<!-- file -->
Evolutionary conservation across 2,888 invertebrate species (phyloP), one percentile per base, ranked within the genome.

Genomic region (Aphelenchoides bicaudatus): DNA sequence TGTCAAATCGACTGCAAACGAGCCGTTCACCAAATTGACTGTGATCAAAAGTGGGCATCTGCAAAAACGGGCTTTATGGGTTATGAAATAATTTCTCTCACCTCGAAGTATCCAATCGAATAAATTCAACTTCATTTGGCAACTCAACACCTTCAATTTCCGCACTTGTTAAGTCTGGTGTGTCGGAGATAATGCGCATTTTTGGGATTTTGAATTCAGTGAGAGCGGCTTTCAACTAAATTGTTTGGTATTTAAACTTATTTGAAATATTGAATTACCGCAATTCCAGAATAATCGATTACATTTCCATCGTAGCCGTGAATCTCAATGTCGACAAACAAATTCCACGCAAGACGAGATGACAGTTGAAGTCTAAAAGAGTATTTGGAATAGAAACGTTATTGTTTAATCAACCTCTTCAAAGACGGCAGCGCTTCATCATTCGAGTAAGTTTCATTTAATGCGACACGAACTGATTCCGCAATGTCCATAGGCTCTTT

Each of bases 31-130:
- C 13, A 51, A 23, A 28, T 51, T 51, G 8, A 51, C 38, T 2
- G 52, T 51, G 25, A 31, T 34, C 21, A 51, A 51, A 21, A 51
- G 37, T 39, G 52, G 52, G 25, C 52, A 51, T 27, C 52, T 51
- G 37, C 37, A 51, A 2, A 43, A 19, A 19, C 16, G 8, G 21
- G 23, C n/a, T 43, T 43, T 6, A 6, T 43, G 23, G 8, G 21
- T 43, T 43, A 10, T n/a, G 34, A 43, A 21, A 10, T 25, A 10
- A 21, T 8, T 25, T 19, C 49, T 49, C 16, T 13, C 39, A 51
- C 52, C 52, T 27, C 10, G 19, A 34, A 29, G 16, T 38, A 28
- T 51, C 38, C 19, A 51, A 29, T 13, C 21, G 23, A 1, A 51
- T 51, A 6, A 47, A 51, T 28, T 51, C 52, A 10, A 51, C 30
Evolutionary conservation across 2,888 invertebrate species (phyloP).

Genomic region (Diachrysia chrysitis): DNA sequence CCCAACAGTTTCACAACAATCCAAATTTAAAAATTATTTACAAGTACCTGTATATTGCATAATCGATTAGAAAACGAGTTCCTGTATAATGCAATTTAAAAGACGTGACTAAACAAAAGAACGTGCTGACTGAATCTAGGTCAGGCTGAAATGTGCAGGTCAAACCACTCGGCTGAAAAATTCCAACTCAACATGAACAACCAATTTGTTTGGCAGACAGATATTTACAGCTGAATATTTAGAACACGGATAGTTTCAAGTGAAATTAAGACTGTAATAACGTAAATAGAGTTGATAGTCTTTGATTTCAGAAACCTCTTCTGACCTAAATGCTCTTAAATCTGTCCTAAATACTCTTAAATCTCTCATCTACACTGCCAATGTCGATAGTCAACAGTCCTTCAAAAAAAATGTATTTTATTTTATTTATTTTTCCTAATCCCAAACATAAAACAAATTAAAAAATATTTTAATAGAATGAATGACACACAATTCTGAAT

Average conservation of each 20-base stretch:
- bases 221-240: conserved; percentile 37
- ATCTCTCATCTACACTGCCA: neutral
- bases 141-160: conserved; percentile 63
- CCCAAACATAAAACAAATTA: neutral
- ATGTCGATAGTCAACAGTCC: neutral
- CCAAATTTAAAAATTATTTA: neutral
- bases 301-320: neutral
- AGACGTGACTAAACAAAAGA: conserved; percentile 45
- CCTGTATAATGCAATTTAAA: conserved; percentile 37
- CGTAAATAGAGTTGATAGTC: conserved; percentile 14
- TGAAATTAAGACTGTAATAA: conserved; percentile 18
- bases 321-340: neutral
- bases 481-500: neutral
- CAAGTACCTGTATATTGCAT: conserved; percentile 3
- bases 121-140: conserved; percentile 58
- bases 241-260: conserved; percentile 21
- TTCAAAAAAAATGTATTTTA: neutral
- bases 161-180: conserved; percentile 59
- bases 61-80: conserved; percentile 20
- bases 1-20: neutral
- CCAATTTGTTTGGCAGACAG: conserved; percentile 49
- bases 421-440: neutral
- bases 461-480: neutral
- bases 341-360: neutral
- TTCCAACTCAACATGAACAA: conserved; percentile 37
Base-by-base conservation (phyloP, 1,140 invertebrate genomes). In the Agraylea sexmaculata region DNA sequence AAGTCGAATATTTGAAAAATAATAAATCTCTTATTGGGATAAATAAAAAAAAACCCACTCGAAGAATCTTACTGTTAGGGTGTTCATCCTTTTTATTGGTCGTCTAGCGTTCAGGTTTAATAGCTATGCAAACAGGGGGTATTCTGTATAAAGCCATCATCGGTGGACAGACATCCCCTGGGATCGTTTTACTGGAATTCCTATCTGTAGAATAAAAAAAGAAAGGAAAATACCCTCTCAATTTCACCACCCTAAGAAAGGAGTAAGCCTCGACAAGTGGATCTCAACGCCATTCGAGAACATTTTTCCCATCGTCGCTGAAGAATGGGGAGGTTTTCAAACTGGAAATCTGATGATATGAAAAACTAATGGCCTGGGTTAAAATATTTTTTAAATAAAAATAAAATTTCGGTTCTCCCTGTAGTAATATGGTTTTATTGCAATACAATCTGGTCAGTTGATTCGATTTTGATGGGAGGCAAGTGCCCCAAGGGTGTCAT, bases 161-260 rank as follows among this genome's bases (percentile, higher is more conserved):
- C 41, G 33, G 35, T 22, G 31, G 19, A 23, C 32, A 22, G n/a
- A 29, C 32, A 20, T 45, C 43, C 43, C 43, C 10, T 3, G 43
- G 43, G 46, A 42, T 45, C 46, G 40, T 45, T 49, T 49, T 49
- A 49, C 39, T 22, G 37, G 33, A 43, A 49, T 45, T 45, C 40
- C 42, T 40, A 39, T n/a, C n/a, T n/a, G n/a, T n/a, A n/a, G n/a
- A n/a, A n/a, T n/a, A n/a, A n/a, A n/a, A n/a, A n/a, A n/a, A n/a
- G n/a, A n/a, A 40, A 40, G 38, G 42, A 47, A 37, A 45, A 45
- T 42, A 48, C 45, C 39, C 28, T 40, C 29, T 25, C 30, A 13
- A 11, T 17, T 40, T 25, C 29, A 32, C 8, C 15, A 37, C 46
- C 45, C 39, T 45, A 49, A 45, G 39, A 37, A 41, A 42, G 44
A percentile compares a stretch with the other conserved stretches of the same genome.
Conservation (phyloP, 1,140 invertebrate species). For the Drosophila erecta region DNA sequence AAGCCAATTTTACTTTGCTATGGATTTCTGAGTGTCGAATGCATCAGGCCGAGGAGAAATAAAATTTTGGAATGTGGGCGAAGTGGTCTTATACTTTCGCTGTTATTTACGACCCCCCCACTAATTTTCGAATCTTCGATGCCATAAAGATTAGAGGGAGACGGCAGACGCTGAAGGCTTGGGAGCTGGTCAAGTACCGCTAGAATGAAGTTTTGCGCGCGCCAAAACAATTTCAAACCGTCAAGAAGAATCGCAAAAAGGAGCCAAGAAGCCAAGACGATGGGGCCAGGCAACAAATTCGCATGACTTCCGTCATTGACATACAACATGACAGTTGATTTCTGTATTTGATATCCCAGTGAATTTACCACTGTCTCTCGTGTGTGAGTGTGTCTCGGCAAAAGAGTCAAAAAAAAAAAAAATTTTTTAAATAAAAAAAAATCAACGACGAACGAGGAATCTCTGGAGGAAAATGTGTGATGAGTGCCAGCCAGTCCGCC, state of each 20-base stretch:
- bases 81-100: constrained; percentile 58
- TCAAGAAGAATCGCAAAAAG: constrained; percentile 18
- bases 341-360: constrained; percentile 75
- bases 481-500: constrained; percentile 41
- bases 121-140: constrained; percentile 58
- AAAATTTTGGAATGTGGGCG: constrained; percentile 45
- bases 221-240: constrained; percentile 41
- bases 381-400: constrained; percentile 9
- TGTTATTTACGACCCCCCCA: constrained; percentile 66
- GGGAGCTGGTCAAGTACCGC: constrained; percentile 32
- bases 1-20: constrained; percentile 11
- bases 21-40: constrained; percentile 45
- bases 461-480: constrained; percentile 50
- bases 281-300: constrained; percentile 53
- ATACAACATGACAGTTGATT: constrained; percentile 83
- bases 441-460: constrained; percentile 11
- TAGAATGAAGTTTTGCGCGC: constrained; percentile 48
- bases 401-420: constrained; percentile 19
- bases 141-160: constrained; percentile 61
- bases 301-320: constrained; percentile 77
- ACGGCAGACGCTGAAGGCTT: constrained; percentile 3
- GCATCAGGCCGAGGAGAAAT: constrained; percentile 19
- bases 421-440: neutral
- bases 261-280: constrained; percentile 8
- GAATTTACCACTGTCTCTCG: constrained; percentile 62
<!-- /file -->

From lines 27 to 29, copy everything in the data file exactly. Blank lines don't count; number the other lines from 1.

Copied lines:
- TGAAATTAAGACTGTAATAA: conserved; percentile 18
- bases 321-340: neutral
- bases 481-500: neutral